David Sweetman, Jeasten Correa, and Daniel Guthrie in the Kayhi auto shop.

David Sweetman, Jeasten Correa, and Daniel Guthrie in the Kayhi auto shop.

Ketchikan High School’s longtime Automotive Technology teacher is retiring after this semester. David Sweetman has been teaching students how to do oil changes and repair car brakes for 14 years.

On a recent Tuesday, Sweetman led the seven students in his General Service Technology class into the Kayhi auto shop. They were learning to do a Battery Load Test.

After that, they moved on to checking the brakes on a retired teacher’s Subaru.

“We’re going to bring in a vehicle, we’re going to literally change gears here,” Sweetman said to the sophomores and juniors. “We need to put it on a lift. Let’s get going like the well-oiled team we are sometimes.”

They opened the shop door and one of the students brought in the car, which they rose on a lift. Then they removed the front tires.

Jacob Alvey, Joe Harris, and David Sweetman look under the hood of a car in the auto shop.

Jacob Alvey, Joe Harris, and David Sweetman look under the hood of a car in the auto shop.

Right away, they figured out that the brake pads on the car were worn out, and it needs new rotors. Sweetman said his next, more advanced class, will fix it.

“We treat it like an actual shop and work under the same conditions they learn in the industry,” Sweetman says. “Except a lot slower and more forgiving.”

Sweetman has been teaching at Kayhi for more than a dozen years. It started when he was working for the University of Alaska Southeast. Part of his job was to help improve vocational education in Ketchikan.

“We were very much concerned that there was not enough vocational training opportunities in Ketchikan, and we decided to see if we could revive them,” Sweetman said.

They decided to bring back the auto technology program. They got everything lined up, except the teacher. So Sweetman ended up heading the program. At first, he was reluctant, since he had been out of the auto service business for 20 years. But he ended up enjoying it.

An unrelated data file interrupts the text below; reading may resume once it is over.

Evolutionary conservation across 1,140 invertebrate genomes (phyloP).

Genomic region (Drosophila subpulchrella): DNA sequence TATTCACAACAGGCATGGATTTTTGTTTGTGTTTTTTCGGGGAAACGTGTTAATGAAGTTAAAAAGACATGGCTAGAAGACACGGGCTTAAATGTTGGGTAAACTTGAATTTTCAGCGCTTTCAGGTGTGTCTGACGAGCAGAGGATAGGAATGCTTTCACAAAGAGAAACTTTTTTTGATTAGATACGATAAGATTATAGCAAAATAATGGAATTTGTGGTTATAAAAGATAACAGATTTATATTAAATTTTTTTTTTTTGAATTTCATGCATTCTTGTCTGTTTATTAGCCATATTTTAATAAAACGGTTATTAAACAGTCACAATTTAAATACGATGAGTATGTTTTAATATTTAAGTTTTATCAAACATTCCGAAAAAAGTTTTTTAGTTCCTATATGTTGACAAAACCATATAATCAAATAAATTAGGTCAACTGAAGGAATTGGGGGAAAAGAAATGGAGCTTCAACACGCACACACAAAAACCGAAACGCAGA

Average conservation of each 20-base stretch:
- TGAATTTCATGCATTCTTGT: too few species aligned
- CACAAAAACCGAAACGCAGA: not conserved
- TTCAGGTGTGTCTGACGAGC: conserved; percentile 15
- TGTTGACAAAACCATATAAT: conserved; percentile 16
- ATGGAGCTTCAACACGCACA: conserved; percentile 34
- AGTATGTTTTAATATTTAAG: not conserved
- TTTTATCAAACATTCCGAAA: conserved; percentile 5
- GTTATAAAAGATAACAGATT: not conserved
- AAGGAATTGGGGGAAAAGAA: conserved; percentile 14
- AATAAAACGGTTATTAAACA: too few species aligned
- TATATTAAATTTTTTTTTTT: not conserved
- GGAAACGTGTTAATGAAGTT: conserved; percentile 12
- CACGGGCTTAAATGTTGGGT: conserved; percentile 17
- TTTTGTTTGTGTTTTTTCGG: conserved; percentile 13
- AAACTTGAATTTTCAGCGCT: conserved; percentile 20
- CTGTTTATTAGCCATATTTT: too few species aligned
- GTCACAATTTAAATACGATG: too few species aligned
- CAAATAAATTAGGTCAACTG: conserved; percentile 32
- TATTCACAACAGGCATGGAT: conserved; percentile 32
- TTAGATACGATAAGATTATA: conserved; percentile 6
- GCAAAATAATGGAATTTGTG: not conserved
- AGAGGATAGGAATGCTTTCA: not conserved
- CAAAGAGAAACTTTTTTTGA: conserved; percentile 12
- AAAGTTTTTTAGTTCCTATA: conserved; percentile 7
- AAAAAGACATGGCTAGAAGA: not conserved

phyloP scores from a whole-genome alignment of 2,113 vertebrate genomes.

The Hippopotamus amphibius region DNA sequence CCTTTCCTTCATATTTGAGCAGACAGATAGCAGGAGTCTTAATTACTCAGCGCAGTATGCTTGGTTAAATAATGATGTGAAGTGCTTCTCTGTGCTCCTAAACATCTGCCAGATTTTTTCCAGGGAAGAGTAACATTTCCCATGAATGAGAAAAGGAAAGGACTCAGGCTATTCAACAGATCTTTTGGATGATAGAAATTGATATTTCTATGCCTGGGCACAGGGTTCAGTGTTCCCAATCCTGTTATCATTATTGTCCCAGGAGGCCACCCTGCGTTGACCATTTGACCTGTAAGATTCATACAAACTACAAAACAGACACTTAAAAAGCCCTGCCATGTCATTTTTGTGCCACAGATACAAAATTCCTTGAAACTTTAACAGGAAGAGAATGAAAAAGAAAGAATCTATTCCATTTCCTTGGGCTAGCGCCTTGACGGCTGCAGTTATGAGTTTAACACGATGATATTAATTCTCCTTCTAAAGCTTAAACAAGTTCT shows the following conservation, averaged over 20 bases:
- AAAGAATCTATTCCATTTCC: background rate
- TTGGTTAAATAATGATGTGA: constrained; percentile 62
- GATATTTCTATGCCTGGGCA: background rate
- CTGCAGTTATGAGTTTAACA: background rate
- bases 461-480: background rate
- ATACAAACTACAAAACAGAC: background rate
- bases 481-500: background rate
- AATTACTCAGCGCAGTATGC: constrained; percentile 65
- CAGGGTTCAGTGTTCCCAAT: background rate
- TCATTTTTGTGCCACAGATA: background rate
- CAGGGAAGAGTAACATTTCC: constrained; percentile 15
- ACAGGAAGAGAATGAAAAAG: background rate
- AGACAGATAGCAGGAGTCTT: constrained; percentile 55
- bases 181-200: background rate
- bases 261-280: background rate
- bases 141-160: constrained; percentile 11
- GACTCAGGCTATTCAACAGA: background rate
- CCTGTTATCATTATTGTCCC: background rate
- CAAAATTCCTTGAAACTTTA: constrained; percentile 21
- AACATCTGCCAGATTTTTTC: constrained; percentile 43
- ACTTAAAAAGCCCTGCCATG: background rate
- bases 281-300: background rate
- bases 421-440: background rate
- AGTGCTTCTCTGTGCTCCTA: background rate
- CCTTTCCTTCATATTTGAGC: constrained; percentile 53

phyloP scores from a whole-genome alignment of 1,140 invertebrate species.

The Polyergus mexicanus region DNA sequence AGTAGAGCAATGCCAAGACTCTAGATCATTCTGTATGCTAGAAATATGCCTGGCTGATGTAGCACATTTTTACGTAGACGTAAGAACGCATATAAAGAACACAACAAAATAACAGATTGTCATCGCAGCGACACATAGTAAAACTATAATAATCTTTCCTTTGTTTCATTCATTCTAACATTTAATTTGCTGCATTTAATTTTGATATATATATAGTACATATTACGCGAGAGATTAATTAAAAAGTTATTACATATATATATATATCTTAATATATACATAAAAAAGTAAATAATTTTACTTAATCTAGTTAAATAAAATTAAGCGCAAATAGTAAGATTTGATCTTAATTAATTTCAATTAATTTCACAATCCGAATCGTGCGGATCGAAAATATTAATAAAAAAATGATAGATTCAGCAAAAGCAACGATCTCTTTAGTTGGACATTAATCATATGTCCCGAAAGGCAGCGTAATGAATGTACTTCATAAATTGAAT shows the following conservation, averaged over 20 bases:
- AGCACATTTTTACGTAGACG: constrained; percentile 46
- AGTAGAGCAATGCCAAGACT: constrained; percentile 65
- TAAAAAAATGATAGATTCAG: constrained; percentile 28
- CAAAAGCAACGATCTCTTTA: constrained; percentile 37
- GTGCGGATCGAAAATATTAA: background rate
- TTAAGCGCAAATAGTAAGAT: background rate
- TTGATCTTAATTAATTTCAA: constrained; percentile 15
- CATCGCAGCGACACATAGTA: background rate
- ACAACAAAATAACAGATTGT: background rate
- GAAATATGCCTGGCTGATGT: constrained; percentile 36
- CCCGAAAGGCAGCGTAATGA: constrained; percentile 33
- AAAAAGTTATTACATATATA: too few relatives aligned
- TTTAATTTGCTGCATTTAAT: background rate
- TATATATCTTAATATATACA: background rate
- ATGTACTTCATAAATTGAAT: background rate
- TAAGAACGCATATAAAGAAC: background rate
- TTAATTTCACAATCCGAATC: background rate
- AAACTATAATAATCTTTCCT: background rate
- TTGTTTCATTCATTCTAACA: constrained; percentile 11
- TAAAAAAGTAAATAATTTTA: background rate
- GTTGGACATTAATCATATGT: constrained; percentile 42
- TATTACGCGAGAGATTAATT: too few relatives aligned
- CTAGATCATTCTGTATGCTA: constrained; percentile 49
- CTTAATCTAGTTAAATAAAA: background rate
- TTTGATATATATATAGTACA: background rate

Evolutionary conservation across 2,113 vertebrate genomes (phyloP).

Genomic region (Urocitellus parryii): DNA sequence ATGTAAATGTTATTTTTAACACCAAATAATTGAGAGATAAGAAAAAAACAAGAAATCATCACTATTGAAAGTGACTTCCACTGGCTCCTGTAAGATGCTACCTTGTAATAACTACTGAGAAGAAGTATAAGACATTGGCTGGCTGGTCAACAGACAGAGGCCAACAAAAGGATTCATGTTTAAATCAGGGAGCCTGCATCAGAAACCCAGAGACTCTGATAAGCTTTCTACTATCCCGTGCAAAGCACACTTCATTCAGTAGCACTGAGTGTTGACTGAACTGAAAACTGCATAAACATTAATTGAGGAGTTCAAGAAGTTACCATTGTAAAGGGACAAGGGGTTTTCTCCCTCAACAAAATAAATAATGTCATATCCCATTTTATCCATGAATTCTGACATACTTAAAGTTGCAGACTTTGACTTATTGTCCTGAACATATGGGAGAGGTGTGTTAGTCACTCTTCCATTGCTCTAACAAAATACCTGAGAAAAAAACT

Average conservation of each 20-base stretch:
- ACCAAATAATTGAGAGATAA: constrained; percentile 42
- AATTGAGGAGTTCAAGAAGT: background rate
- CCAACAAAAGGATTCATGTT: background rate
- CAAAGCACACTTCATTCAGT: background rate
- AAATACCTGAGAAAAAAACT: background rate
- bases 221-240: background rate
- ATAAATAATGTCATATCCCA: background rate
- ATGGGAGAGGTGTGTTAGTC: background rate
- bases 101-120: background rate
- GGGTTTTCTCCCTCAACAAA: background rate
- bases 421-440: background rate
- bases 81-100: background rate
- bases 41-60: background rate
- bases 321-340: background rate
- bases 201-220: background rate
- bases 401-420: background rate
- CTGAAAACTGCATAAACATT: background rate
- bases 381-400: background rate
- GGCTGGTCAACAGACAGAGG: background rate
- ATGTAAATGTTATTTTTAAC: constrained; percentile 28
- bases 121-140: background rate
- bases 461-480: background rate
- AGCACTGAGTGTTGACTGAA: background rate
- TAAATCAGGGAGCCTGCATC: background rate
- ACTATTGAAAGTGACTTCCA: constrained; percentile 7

“It’s a fascinating field of study, trying to figure out cars,” Sweetman said. “It’s kind of an adventure. You have to be a really good Sherlock Holmes to find out what’s the matter with the car.”

Because of all the practical experience students get in the auto classes, it ends up being a first step for those who want to get into an automotive career after graduation.

For example, 25-year-old Nick Galloway graduated from Kayhi in 2006. He’s now a mechanic at Karlson Motors.

Galloway took all of the auto technology classes he could when he was at Kayhi. After graduating, he went straight into the field, working at shops in Anchorage and Bellingham before coming back to Ketchikan. Galloway says the training he got with Sweetman gave him the ability to jump into work right after graduating high school.

“It’s really fulfilling to work with kids who don’t know much about something and then see them start to master the technology and solve problems,” Sweetman said.

David Sweetman demonstrates battery work.

David Sweetman demonstrates battery work.

Some of Sweetman’s current students want to go into auto service too. Junior Jacob Alvey says he wants to be an automotive mechanic in Utah. Sophomore Joe Harris also wants to be a mechanic.

They both want to continue taking auto technology classes next semester, but they won’t be with Mr. Sweetman. Ketchikan High School is looking for someone to fill his steel-toed boots.

“I’m pushing 70, it’s time for somebody younger to get into the field,” Sweetman said.

His youngest daughter is graduating from high school this year. He figured he would “graduate” with her.

“I’m a little nervous about it, but other people seem to retire and enjoy it, so I’m up for it,” Sweetman said.

But for the next couple months, he’s got students to teach and car brakes to repair.